With rents escalating in the city at warp speed, even the outer boroughs are increasingly becoming less of a safe haven for the city's minimum-wage earners. A new study conducted by StreetEasy has revealed that there were only 575 apartment listings across the city for all of 2014 that would have been affordable for someone making $8.75 an hour. That number constitutes an abysmal 0.03 percent of all listings available in the city last year.
For the study, StreetEasy considered individuals who made $8.75 per hour for 40 hours per week over a 52 week period.
From that amount, StreetEasy estimated that someone living on minimum wage would spend about 40 percent of their annual income on rent.
Furthermore in the map that StreetEasy created for the listings, they broke down available apartments by size - one, two, and three-bedrooms, and assumed that each would be occupied by the same number of people as rooms. So, the affordability of two-bedroom apartment for instance, takes into account the annual income of two people earning minimum wage.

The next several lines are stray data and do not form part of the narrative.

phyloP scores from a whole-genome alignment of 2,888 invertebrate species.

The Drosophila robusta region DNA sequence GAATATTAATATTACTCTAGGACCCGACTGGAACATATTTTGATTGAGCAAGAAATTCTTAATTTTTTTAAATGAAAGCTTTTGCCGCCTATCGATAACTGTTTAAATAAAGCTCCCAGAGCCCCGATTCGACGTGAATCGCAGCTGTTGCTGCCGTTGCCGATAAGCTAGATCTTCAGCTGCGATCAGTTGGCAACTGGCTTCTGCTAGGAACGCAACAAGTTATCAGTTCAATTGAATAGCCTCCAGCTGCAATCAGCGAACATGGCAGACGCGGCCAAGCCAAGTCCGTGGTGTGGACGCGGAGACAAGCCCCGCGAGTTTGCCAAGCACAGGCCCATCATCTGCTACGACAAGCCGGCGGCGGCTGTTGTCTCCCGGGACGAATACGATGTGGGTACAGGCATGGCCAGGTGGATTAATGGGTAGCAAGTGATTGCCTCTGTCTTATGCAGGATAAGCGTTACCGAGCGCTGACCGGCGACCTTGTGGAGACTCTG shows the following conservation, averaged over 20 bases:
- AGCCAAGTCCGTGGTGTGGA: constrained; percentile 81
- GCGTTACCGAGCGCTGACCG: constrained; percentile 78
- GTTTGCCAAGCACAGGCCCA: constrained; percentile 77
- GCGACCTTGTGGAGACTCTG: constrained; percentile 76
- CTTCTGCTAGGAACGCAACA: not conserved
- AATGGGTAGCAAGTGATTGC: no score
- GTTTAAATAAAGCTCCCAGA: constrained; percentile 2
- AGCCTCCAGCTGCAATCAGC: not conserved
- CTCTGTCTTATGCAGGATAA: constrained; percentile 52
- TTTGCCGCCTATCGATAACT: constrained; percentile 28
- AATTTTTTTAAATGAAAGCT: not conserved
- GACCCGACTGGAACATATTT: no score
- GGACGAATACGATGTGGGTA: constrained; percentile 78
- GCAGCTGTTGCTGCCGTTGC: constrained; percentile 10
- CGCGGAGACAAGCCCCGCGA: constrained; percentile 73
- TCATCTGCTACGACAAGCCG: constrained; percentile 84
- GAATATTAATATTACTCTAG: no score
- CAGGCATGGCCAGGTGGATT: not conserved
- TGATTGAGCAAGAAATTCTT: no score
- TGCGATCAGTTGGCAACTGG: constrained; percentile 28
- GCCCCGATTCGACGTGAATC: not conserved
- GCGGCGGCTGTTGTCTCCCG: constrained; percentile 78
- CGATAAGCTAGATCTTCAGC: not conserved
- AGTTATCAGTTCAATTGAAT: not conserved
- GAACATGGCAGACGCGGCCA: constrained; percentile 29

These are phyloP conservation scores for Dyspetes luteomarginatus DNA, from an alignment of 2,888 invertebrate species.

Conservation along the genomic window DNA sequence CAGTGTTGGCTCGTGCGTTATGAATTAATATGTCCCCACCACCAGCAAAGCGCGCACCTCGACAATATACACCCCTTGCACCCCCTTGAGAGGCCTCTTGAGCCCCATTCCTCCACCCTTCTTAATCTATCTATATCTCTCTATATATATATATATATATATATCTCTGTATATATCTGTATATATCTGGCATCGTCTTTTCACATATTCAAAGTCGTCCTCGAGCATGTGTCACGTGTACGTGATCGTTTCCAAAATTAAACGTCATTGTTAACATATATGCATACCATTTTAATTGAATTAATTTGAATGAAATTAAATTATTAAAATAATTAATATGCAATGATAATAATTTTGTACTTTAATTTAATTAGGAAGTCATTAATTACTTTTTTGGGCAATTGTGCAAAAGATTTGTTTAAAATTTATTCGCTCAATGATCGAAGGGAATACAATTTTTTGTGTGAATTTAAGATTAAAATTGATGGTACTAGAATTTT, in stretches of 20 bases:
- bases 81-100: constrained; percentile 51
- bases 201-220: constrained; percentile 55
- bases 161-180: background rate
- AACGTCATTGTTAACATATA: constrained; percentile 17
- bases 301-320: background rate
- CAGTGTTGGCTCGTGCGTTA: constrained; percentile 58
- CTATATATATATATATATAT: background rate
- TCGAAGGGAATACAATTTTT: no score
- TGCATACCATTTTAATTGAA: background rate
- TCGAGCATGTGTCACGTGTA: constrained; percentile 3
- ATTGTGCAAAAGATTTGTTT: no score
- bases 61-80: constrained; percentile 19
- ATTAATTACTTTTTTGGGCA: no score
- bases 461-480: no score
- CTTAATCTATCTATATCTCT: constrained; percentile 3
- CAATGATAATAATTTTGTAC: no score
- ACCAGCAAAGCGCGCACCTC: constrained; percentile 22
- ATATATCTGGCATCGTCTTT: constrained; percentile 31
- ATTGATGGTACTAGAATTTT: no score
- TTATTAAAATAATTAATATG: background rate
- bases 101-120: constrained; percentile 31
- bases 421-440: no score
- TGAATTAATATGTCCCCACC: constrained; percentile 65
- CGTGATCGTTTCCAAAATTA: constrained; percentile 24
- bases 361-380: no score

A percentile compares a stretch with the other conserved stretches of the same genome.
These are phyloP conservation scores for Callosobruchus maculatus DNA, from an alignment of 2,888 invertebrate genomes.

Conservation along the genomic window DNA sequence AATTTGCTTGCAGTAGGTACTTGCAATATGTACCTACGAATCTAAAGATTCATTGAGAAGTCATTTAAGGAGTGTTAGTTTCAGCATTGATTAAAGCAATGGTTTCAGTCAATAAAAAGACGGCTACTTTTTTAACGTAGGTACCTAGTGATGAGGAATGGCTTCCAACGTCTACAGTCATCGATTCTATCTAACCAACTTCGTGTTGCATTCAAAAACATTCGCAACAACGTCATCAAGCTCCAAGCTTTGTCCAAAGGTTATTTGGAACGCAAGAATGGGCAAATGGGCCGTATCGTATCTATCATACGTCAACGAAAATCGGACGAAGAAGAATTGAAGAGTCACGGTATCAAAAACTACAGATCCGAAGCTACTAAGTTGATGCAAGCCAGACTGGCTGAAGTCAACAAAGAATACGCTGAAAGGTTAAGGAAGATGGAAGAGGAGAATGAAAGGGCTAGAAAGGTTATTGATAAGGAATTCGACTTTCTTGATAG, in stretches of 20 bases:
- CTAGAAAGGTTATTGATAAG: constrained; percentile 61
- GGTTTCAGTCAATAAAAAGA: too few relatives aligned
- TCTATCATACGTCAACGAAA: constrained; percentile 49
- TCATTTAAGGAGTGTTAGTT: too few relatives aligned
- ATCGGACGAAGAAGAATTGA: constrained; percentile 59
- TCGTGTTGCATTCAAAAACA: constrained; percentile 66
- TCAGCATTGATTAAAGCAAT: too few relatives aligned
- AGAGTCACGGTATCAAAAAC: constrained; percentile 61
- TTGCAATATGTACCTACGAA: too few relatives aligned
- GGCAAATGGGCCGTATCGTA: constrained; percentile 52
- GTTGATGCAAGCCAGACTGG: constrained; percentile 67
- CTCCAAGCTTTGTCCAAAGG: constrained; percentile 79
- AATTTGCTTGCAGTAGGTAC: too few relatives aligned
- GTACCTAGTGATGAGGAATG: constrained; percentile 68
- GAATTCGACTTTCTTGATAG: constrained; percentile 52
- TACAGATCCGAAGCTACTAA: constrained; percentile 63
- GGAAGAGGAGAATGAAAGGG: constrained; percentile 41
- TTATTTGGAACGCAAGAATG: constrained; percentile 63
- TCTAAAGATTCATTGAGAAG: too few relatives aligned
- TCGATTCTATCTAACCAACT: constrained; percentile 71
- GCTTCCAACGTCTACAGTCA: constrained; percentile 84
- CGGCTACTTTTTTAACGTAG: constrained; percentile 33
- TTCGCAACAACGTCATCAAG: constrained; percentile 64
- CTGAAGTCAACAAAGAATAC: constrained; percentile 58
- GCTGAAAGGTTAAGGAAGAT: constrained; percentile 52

Bed-Stuy emerged on top with 73 listings available in 2014, but that's still a sorry state of affairs when you consider that that number constitutes just 1.5 percent of all available listings in the neighborhood. And amongst all the boroughs in the city, Brooklyn was still the most affordable.
Among the top five neighborhoods affordable to minimum wage earners, Bed-Stuy was followed by East New York with 36 listings, Washington Heights with 29, Crown Heights with the same number, and Bushwick with 17.
In order for someone to afford the median rent in the city, which is about $2,700 per month, an individual would have to make at least $38.80 per hour, an amount that is more than four times higher than the minimum wage.
The release of this study comes at a time when the city's affordable housing crisis is continuing to worsen and where Mayor Bill de Blasio's affordable housing plan - to get developers to commit 20 to 30 percent of apartments in new developments to affordable housing - has come under increased fire.